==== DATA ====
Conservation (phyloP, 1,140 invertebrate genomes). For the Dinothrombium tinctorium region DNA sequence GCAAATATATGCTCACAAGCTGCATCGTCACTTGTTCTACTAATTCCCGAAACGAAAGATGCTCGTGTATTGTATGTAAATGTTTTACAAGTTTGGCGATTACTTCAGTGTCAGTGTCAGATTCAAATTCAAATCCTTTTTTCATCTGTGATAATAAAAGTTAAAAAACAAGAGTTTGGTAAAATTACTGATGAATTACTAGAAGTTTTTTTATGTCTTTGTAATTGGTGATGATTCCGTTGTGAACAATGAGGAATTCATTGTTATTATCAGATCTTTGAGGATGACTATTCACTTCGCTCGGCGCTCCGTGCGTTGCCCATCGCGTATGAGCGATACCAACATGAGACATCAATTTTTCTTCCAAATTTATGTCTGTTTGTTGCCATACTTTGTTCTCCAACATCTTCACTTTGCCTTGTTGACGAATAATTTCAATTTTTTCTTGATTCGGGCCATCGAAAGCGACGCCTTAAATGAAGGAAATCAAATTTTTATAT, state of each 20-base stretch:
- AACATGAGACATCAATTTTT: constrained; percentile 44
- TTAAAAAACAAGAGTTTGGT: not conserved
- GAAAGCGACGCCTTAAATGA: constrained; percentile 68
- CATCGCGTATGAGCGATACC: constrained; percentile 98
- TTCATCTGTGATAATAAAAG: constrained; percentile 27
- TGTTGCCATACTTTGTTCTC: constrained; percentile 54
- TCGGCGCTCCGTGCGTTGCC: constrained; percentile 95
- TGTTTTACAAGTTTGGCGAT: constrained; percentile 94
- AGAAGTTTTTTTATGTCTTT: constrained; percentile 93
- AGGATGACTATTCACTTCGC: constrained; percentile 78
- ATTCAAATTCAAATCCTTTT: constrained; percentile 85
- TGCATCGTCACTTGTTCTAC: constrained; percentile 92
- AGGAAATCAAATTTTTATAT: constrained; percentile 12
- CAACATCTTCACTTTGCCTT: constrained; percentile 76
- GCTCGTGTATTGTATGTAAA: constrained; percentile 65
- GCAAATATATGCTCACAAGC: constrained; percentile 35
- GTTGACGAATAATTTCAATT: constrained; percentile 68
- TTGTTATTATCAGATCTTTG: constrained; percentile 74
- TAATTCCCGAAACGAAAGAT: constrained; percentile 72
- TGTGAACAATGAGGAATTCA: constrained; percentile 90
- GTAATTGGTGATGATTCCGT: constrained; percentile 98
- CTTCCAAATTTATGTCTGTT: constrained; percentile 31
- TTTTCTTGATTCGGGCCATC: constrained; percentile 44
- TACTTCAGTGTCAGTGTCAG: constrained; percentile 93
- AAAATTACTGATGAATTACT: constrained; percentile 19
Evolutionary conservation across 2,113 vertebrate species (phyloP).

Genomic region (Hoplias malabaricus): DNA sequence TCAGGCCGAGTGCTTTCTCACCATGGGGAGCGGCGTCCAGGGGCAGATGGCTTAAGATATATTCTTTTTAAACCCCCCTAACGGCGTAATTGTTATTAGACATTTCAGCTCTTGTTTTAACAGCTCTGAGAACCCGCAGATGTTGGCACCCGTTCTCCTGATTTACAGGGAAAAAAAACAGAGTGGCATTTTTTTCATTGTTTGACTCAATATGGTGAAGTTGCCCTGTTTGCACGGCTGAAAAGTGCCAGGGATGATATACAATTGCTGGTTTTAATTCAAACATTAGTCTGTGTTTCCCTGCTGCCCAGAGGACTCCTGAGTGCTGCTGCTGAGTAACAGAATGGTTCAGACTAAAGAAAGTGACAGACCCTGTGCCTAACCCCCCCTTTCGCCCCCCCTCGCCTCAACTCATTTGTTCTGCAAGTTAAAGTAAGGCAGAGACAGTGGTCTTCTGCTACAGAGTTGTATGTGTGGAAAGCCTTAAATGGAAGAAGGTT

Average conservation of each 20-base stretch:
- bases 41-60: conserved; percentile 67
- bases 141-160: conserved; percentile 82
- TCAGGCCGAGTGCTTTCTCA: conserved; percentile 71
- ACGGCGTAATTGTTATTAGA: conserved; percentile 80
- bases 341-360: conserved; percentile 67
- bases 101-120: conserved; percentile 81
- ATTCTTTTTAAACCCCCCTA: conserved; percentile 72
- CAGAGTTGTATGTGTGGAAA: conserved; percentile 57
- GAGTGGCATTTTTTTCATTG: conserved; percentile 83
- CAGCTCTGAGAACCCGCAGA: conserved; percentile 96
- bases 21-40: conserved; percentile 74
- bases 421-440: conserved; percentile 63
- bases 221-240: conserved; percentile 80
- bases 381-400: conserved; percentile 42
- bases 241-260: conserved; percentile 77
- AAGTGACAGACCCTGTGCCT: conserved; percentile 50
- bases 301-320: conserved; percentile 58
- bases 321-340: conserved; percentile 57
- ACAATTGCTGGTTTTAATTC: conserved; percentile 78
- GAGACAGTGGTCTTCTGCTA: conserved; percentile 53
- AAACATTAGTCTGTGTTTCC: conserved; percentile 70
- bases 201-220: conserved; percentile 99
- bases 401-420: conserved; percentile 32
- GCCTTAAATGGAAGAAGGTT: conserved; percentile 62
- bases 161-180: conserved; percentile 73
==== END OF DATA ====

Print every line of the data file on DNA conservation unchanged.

Conservation (phyloP, 1,140 invertebrate genomes). For the Dinothrombium tinctorium region DNA sequence GCAAATATATGCTCACAAGCTGCATCGTCACTTGTTCTACTAATTCCCGAAACGAAAGATGCTCGTGTATTGTATGTAAATGTTTTACAAGTTTGGCGATTACTTCAGTGTCAGTGTCAGATTCAAATTCAAATCCTTTTTTCATCTGTGATAATAAAAGTTAAAAAACAAGAGTTTGGTAAAATTACTGATGAATTACTAGAAGTTTTTTTATGTCTTTGTAATTGGTGATGATTCCGTTGTGAACAATGAGGAATTCATTGTTATTATCAGATCTTTGAGGATGACTATTCACTTCGCTCGGCGCTCCGTGCGTTGCCCATCGCGTATGAGCGATACCAACATGAGACATCAATTTTTCTTCCAAATTTATGTCTGTTTGTTGCCATACTTTGTTCTCCAACATCTTCACTTTGCCTTGTTGACGAATAATTTCAATTTTTTCTTGATTCGGGCCATCGAAAGCGACGCCTTAAATGAAGGAAATCAAATTTTTATAT, state of each 20-base stretch:
- AACATGAGACATCAATTTTT: constrained; percentile 44
- TTAAAAAACAAGAGTTTGGT: not conserved
- GAAAGCGACGCCTTAAATGA: constrained; percentile 68
- CATCGCGTATGAGCGATACC: constrained; percentile 98
- TTCATCTGTGATAATAAAAG: constrained; percentile 27
- TGTTGCCATACTTTGTTCTC: constrained; percentile 54
- TCGGCGCTCCGTGCGTTGCC: constrained; percentile 95
- TGTTTTACAAGTTTGGCGAT: constrained; percentile 94
- AGAAGTTTTTTTATGTCTTT: constrained; percentile 93
- AGGATGACTATTCACTTCGC: constrained; percentile 78
- ATTCAAATTCAAATCCTTTT: constrained; percentile 85
- TGCATCGTCACTTGTTCTAC: constrained; percentile 92
- AGGAAATCAAATTTTTATAT: constrained; percentile 12
- CAACATCTTCACTTTGCCTT: constrained; percentile 76
- GCTCGTGTATTGTATGTAAA: constrained; percentile 65
- GCAAATATATGCTCACAAGC: constrained; percentile 35
- GTTGACGAATAATTTCAATT: constrained; percentile 68
- TTGTTATTATCAGATCTTTG: constrained; percentile 74
- TAATTCCCGAAACGAAAGAT: constrained; percentile 72
- TGTGAACAATGAGGAATTCA: constrained; percentile 90
- GTAATTGGTGATGATTCCGT: constrained; percentile 98
- CTTCCAAATTTATGTCTGTT: constrained; percentile 31
- TTTTCTTGATTCGGGCCATC: constrained; percentile 44
- TACTTCAGTGTCAGTGTCAG: constrained; percentile 93
- AAAATTACTGATGAATTACT: constrained; percentile 19
Evolutionary conservation across 2,113 vertebrate species (phyloP).

Genomic region (Hoplias malabaricus): DNA sequence TCAGGCCGAGTGCTTTCTCACCATGGGGAGCGGCGTCCAGGGGCAGATGGCTTAAGATATATTCTTTTTAAACCCCCCTAACGGCGTAATTGTTATTAGACATTTCAGCTCTTGTTTTAACAGCTCTGAGAACCCGCAGATGTTGGCACCCGTTCTCCTGATTTACAGGGAAAAAAAACAGAGTGGCATTTTTTTCATTGTTTGACTCAATATGGTGAAGTTGCCCTGTTTGCACGGCTGAAAAGTGCCAGGGATGATATACAATTGCTGGTTTTAATTCAAACATTAGTCTGTGTTTCCCTGCTGCCCAGAGGACTCCTGAGTGCTGCTGCTGAGTAACAGAATGGTTCAGACTAAAGAAAGTGACAGACCCTGTGCCTAACCCCCCCTTTCGCCCCCCCTCGCCTCAACTCATTTGTTCTGCAAGTTAAAGTAAGGCAGAGACAGTGGTCTTCTGCTACAGAGTTGTATGTGTGGAAAGCCTTAAATGGAAGAAGGTT

Average conservation of each 20-base stretch:
- bases 41-60: conserved; percentile 67
- bases 141-160: conserved; percentile 82
- TCAGGCCGAGTGCTTTCTCA: conserved; percentile 71
- ACGGCGTAATTGTTATTAGA: conserved; percentile 80
- bases 341-360: conserved; percentile 67
- bases 101-120: conserved; percentile 81
- ATTCTTTTTAAACCCCCCTA: conserved; percentile 72
- CAGAGTTGTATGTGTGGAAA: conserved; percentile 57
- GAGTGGCATTTTTTTCATTG: conserved; percentile 83
- CAGCTCTGAGAACCCGCAGA: conserved; percentile 96
- bases 21-40: conserved; percentile 74
- bases 421-440: conserved; percentile 63
- bases 221-240: conserved; percentile 80
- bases 381-400: conserved; percentile 42
- bases 241-260: conserved; percentile 77
- AAGTGACAGACCCTGTGCCT: conserved; percentile 50
- bases 301-320: conserved; percentile 58
- bases 321-340: conserved; percentile 57
- ACAATTGCTGGTTTTAATTC: conserved; percentile 78
- GAGACAGTGGTCTTCTGCTA: conserved; percentile 53
- AAACATTAGTCTGTGTTTCC: conserved; percentile 70
- bases 201-220: conserved; percentile 99
- bases 401-420: conserved; percentile 32
- GCCTTAAATGGAAGAAGGTT: conserved; percentile 62
- bases 161-180: conserved; percentile 73